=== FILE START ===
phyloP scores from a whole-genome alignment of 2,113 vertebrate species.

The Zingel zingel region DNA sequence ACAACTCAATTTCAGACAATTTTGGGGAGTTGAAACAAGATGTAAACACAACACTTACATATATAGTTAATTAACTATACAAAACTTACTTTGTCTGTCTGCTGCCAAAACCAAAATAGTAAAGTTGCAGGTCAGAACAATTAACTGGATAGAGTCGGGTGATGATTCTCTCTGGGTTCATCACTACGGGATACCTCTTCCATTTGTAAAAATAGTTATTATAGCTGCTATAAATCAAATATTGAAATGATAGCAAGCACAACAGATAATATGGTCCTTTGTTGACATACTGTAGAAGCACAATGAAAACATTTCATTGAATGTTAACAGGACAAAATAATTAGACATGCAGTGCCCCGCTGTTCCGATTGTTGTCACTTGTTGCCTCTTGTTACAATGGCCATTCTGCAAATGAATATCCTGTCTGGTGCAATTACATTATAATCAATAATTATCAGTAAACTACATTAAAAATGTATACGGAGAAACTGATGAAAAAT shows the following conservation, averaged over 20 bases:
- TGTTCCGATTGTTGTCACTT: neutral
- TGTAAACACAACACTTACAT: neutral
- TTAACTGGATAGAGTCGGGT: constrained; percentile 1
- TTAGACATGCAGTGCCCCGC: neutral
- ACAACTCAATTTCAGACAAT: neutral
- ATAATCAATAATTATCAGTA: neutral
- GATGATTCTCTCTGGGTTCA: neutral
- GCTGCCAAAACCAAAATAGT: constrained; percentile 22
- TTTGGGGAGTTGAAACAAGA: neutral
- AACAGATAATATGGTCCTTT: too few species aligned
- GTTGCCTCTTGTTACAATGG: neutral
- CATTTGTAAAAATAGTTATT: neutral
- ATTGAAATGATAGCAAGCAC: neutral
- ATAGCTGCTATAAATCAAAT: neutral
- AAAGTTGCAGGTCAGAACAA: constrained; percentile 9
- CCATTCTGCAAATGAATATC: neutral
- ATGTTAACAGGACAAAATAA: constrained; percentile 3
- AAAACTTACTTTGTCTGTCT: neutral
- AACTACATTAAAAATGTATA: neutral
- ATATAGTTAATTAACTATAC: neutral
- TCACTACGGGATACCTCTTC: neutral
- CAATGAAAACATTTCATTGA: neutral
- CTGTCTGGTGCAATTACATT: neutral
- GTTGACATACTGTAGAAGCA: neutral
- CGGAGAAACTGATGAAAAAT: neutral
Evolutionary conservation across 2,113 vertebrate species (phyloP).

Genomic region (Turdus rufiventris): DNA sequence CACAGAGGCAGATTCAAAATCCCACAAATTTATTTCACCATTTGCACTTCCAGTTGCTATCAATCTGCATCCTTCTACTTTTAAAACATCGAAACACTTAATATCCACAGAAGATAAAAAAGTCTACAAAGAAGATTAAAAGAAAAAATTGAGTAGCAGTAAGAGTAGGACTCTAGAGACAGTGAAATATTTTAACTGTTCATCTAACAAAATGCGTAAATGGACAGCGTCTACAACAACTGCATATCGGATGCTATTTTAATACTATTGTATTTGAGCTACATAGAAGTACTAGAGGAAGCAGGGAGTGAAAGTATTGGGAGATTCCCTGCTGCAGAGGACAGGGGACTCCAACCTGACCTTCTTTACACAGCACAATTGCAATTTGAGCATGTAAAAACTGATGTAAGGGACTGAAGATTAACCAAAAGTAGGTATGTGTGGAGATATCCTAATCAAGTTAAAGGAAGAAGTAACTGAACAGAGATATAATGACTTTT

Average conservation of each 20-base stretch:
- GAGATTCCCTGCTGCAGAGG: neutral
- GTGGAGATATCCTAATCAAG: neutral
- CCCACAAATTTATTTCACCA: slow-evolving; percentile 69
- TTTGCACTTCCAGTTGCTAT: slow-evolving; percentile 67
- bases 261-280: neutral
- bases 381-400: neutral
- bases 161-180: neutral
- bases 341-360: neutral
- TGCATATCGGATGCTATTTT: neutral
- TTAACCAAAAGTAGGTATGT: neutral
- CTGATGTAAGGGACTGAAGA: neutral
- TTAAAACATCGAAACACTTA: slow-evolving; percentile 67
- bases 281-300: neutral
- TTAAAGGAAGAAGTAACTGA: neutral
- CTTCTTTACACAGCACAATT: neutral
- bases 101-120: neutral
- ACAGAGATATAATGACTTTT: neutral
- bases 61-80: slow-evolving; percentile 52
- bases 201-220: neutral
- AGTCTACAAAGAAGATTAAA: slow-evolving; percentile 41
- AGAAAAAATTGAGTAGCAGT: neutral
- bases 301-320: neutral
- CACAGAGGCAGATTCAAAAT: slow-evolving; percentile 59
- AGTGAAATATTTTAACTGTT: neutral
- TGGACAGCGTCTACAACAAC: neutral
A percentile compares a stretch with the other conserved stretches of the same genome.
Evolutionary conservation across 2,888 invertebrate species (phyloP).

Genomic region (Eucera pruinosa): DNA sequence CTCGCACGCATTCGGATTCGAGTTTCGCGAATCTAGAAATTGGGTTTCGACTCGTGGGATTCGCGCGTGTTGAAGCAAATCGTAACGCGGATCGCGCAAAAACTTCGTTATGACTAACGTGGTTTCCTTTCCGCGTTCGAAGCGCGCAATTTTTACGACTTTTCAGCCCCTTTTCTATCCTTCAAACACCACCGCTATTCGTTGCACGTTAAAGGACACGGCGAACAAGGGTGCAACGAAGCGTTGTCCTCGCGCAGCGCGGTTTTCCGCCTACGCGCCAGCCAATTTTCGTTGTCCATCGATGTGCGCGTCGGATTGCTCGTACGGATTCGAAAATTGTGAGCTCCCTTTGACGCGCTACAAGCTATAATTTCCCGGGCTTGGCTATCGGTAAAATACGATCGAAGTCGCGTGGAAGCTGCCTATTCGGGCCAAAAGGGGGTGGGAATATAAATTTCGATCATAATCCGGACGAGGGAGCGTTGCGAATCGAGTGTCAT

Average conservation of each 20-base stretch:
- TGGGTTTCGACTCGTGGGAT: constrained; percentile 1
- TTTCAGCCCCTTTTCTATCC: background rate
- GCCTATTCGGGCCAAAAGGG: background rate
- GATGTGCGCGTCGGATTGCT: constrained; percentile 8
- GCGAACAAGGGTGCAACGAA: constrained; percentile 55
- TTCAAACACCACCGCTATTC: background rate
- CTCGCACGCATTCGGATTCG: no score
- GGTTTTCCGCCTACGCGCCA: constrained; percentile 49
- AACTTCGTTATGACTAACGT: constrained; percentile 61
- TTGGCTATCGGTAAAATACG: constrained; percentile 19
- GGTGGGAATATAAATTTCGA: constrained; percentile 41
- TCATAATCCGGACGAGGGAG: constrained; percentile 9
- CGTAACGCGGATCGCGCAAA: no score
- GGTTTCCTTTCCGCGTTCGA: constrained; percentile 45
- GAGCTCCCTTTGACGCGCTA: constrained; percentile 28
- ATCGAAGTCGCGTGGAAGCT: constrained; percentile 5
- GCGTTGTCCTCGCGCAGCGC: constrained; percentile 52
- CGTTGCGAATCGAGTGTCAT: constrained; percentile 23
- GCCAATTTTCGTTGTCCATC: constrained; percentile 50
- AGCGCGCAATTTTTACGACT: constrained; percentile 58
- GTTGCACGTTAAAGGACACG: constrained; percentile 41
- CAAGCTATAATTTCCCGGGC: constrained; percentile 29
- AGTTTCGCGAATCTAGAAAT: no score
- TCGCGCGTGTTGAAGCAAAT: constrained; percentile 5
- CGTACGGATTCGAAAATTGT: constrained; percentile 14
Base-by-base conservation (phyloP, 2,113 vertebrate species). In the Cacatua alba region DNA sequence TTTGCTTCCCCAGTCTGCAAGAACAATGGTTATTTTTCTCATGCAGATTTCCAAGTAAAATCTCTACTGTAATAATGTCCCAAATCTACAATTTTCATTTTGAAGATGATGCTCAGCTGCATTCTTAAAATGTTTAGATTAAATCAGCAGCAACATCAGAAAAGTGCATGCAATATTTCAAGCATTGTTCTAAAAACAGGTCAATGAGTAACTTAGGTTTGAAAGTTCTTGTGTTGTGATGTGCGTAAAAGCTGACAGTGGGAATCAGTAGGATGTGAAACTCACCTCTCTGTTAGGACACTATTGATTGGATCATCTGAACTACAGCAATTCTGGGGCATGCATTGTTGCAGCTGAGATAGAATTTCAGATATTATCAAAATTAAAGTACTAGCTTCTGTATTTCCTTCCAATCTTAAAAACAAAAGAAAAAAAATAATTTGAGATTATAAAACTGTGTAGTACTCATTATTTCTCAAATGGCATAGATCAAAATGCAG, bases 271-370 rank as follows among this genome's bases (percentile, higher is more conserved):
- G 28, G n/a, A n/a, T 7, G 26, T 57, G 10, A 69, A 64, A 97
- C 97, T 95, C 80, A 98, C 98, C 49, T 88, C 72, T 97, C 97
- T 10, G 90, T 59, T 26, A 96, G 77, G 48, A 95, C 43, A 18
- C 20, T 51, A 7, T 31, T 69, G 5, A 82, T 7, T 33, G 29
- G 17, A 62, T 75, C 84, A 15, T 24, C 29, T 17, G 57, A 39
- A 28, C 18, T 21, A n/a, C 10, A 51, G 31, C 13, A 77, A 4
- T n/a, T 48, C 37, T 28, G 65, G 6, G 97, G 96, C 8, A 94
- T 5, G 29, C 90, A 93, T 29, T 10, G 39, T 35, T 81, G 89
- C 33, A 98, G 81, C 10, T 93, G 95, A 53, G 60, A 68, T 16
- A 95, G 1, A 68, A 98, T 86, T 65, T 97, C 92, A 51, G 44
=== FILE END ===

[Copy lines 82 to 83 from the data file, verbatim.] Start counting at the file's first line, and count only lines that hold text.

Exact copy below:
- AGTTTCGCGAATCTAGAAAT: no score
- TCGCGCGTGTTGAAGCAAAT: constrained; percentile 5